31 Create a right to return to work after long-term sickness absence

Rarely, if ever, has such a list appeared in one of our newsletters. To examine even a few of its items now would probably drive most of you off the sunbed and into the nearest pool (or poolside bar). So, we'll forego that until some time in the coming months, when the dust has settled and the (or the next?) Government's intentions on implementation become a bit clearer. For the moment, we shall settle for the observation that, if the TRGWR's full suite of recommendations were to be brought into effect, there will need to be much suspension of or compromise on current political, economic and/or philosophical positions and much work done on the devil of detail.

 

All packed and ready for the transfers

Continuing that summer holiday theme, this headline introduces the ruling of the European Court of Justice (ECJ) in FNV v Smallsteps. It concerns 'pre-pack' administrations and their capacity to come within the Acquired Rights Directive (ARD) - to you and us, TUPE - or, alternatively, to fall within the exclusion covering 'insolvency proceedings ... instituted with a view to liquidation of the assets of the transferor'.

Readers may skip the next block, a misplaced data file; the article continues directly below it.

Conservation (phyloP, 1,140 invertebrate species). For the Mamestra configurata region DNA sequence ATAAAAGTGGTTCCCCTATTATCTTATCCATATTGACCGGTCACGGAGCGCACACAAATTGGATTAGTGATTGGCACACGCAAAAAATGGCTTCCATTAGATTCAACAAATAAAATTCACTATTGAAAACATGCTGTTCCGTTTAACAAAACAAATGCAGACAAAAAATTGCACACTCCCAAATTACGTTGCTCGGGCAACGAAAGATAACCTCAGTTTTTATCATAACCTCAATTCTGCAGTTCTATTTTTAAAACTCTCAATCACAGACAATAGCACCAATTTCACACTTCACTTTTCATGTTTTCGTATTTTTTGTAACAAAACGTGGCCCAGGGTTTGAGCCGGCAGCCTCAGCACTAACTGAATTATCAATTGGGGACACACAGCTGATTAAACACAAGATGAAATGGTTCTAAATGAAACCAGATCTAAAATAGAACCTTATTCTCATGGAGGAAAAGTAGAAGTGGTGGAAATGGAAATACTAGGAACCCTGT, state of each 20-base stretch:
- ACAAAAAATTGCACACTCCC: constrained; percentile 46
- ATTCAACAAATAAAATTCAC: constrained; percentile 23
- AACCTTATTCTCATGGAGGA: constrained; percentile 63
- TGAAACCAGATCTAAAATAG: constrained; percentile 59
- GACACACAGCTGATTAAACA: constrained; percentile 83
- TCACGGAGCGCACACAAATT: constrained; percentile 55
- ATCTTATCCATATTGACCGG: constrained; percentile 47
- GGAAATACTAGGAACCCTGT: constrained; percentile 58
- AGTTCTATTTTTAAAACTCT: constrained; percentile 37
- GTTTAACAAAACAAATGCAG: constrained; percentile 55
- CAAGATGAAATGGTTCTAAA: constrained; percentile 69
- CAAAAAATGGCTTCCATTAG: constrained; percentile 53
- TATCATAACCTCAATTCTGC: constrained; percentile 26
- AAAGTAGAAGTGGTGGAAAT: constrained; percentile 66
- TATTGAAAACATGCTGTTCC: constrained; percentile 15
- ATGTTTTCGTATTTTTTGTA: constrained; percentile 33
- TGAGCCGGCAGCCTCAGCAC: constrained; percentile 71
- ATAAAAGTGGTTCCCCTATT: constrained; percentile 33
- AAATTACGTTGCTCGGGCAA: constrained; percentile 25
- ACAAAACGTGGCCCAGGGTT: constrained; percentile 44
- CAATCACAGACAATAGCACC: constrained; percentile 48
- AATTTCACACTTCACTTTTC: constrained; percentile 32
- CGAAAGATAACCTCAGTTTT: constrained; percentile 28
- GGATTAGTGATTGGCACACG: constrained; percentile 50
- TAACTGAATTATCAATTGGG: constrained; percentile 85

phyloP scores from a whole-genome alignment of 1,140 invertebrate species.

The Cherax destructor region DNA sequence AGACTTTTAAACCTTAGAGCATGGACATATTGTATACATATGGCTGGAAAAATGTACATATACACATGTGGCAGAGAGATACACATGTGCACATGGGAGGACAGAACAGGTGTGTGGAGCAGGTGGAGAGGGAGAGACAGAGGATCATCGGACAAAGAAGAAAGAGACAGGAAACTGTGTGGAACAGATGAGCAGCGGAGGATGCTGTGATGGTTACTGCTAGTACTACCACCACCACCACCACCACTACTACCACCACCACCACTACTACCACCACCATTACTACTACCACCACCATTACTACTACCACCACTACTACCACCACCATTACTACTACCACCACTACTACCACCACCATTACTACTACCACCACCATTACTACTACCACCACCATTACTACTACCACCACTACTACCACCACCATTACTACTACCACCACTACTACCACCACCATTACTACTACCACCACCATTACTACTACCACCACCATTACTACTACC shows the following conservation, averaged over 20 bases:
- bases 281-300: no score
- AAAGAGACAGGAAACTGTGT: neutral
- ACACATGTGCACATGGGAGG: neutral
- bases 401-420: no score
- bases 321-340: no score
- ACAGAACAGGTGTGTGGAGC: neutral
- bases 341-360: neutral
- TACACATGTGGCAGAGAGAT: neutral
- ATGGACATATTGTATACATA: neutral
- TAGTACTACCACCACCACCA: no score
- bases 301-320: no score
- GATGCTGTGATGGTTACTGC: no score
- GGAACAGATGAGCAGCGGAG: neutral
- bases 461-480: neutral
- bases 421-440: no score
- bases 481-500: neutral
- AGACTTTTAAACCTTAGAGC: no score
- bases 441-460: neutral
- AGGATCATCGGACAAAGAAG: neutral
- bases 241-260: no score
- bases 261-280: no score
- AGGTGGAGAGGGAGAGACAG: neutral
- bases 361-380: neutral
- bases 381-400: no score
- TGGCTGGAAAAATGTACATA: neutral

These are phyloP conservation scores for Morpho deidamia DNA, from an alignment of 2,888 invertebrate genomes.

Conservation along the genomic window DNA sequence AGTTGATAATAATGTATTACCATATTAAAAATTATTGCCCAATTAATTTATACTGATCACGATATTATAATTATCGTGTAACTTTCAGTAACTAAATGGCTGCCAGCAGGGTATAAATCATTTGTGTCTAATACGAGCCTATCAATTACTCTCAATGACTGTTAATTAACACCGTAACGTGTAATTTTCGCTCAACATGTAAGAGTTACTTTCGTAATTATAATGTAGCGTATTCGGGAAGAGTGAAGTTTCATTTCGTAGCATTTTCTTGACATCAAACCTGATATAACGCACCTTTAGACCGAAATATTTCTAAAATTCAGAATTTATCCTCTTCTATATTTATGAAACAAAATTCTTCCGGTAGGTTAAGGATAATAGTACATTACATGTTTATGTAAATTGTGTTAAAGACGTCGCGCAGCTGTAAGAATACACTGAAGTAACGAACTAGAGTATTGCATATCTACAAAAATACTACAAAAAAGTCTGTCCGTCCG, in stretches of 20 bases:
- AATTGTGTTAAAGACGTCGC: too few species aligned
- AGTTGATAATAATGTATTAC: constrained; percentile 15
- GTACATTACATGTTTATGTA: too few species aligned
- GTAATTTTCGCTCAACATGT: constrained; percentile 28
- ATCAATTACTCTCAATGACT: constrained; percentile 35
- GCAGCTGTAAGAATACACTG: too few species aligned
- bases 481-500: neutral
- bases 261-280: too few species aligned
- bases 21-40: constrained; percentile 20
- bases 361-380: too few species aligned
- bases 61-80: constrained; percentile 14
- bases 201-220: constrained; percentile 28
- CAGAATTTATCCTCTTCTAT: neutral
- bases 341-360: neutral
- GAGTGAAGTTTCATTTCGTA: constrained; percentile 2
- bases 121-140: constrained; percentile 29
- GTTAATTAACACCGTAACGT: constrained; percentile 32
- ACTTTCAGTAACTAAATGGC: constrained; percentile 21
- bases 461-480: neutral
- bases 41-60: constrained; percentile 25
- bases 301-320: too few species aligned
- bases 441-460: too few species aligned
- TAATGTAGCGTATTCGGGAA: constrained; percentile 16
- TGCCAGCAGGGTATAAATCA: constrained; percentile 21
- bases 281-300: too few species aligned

Backing up what our own Court of Appeal (CA) said several years ago (see Key2law LLP v De'Antiquitis in the February 2012 issue), the ECJ effectively decided that, subject to limited variations allowed for in the legislation, employees who are dismissed in connection with the sale of a business in administration enjoy the full protections of the ARD/TUPE. While administrators of an insolvent business will always have in mind the ultimate possibility of liquidation ('terminal' insolvency proceedings), the principal purpose of administration is to effect survival of the business or part of it.